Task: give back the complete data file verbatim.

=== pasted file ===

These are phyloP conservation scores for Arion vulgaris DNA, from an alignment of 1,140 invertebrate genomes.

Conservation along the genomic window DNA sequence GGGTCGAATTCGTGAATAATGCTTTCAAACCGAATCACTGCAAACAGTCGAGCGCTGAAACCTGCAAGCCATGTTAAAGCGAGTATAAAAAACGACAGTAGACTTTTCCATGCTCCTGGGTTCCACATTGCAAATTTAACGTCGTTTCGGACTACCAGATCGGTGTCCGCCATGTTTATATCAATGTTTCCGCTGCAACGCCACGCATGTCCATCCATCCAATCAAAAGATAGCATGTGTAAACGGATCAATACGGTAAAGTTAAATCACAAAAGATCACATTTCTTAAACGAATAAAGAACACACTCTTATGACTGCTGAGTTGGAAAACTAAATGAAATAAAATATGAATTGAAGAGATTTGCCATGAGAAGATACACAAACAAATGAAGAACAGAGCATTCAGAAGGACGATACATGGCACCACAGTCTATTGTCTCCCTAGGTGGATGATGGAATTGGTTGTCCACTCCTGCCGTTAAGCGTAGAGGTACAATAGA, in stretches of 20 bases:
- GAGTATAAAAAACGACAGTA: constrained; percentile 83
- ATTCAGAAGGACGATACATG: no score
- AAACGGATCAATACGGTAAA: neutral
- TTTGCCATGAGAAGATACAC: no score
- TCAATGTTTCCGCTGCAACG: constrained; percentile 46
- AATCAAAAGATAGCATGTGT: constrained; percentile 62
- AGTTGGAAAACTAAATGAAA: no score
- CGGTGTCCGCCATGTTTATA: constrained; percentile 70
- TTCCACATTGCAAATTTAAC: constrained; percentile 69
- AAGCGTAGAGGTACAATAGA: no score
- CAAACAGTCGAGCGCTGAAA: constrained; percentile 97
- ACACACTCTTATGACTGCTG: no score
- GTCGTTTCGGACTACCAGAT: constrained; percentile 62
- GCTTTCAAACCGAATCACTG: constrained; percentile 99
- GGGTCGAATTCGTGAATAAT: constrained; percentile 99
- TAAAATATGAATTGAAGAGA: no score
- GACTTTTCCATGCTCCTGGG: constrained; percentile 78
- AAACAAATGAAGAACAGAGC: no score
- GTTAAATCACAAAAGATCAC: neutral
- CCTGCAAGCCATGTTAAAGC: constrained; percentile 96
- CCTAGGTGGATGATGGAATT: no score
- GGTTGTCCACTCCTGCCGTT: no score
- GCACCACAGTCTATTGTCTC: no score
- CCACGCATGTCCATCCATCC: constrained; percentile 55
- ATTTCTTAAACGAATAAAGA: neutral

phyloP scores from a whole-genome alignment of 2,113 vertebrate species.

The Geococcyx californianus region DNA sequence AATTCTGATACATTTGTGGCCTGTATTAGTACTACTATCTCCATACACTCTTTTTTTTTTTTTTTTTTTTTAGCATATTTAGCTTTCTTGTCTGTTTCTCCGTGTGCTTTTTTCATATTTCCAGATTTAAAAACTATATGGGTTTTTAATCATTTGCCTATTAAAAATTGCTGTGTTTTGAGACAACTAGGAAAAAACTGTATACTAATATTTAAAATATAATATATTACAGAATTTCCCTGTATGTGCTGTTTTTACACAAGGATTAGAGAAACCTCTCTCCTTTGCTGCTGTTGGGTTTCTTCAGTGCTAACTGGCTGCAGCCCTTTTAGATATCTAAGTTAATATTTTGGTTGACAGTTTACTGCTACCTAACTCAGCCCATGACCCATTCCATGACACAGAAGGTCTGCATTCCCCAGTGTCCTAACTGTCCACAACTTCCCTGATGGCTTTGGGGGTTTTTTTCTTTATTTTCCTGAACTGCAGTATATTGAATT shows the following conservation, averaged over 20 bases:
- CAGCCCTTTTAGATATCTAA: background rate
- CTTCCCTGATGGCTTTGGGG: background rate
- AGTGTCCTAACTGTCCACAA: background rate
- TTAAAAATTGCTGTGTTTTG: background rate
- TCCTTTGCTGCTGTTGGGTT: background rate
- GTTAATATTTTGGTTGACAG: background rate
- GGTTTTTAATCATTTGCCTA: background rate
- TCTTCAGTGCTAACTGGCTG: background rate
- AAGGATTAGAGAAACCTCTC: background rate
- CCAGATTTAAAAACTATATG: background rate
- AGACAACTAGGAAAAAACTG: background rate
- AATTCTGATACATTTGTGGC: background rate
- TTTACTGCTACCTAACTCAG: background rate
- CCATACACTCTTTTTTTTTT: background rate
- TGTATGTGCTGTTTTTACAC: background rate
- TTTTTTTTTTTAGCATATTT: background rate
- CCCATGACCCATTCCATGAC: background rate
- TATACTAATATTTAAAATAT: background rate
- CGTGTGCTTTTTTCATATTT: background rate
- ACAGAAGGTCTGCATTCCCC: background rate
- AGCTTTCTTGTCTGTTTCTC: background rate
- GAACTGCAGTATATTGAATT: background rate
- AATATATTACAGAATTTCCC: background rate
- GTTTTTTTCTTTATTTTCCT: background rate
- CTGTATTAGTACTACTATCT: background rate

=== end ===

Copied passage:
These are phyloP conservation scores for Arion vulgaris DNA, from an alignment of 1,140 invertebrate genomes.

Conservation along the genomic window DNA sequence GGGTCGAATTCGTGAATAATGCTTTCAAACCGAATCACTGCAAACAGTCGAGCGCTGAAACCTGCAAGCCATGTTAAAGCGAGTATAAAAAACGACAGTAGACTTTTCCATGCTCCTGGGTTCCACATTGCAAATTTAACGTCGTTTCGGACTACCAGATCGGTGTCCGCCATGTTTATATCAATGTTTCCGCTGCAACGCCACGCATGTCCATCCATCCAATCAAAAGATAGCATGTGTAAACGGATCAATACGGTAAAGTTAAATCACAAAAGATCACATTTCTTAAACGAATAAAGAACACACTCTTATGACTGCTGAGTTGGAAAACTAAATGAAATAAAATATGAATTGAAGAGATTTGCCATGAGAAGATACACAAACAAATGAAGAACAGAGCATTCAGAAGGACGATACATGGCACCACAGTCTATTGTCTCCCTAGGTGGATGATGGAATTGGTTGTCCACTCCTGCCGTTAAGCGTAGAGGTACAATAGA, in stretches of 20 bases:
- GAGTATAAAAAACGACAGTA: constrained; percentile 83
- ATTCAGAAGGACGATACATG: no score
- AAACGGATCAATACGGTAAA: neutral
- TTTGCCATGAGAAGATACAC: no score
- TCAATGTTTCCGCTGCAACG: constrained; percentile 46
- AATCAAAAGATAGCATGTGT: constrained; percentile 62
- AGTTGGAAAACTAAATGAAA: no score
- CGGTGTCCGCCATGTTTATA: constrained; percentile 70
- TTCCACATTGCAAATTTAAC: constrained; percentile 69
- AAGCGTAGAGGTACAATAGA: no score
- CAAACAGTCGAGCGCTGAAA: constrained; percentile 97
- ACACACTCTTATGACTGCTG: no score
- GTCGTTTCGGACTACCAGAT: constrained; percentile 62
- GCTTTCAAACCGAATCACTG: constrained; percentile 99
- GGGTCGAATTCGTGAATAAT: constrained; percentile 99
- TAAAATATGAATTGAAGAGA: no score
- GACTTTTCCATGCTCCTGGG: constrained; percentile 78
- AAACAAATGAAGAACAGAGC: no score
- GTTAAATCACAAAAGATCAC: neutral
- CCTGCAAGCCATGTTAAAGC: constrained; percentile 96
- CCTAGGTGGATGATGGAATT: no score
- GGTTGTCCACTCCTGCCGTT: no score
- GCACCACAGTCTATTGTCTC: no score
- CCACGCATGTCCATCCATCC: constrained; percentile 55
- ATTTCTTAAACGAATAAAGA: neutral

phyloP scores from a whole-genome alignment of 2,113 vertebrate species.

The Geococcyx californianus region DNA sequence AATTCTGATACATTTGTGGCCTGTATTAGTACTACTATCTCCATACACTCTTTTTTTTTTTTTTTTTTTTTAGCATATTTAGCTTTCTTGTCTGTTTCTCCGTGTGCTTTTTTCATATTTCCAGATTTAAAAACTATATGGGTTTTTAATCATTTGCCTATTAAAAATTGCTGTGTTTTGAGACAACTAGGAAAAAACTGTATACTAATATTTAAAATATAATATATTACAGAATTTCCCTGTATGTGCTGTTTTTACACAAGGATTAGAGAAACCTCTCTCCTTTGCTGCTGTTGGGTTTCTTCAGTGCTAACTGGCTGCAGCCCTTTTAGATATCTAAGTTAATATTTTGGTTGACAGTTTACTGCTACCTAACTCAGCCCATGACCCATTCCATGACACAGAAGGTCTGCATTCCCCAGTGTCCTAACTGTCCACAACTTCCCTGATGGCTTTGGGGGTTTTTTTCTTTATTTTCCTGAACTGCAGTATATTGAATT shows the following conservation, averaged over 20 bases:
- CAGCCCTTTTAGATATCTAA: background rate
- CTTCCCTGATGGCTTTGGGG: background rate
- AGTGTCCTAACTGTCCACAA: background rate
- TTAAAAATTGCTGTGTTTTG: background rate
- TCCTTTGCTGCTGTTGGGTT: background rate
- GTTAATATTTTGGTTGACAG: background rate
- GGTTTTTAATCATTTGCCTA: background rate
- TCTTCAGTGCTAACTGGCTG: background rate
- AAGGATTAGAGAAACCTCTC: background rate
- CCAGATTTAAAAACTATATG: background rate
- AGACAACTAGGAAAAAACTG: background rate
- AATTCTGATACATTTGTGGC: background rate
- TTTACTGCTACCTAACTCAG: background rate
- CCATACACTCTTTTTTTTTT: background rate
- TGTATGTGCTGTTTTTACAC: background rate
- TTTTTTTTTTTAGCATATTT: background rate
- CCCATGACCCATTCCATGAC: background rate
- TATACTAATATTTAAAATAT: background rate
- CGTGTGCTTTTTTCATATTT: background rate
- ACAGAAGGTCTGCATTCCCC: background rate
- AGCTTTCTTGTCTGTTTCTC: background rate
- GAACTGCAGTATATTGAATT: background rate
- AATATATTACAGAATTTCCC: background rate
- GTTTTTTTCTTTATTTTCCT: background rate
- CTGTATTAGTACTACTATCT: background rate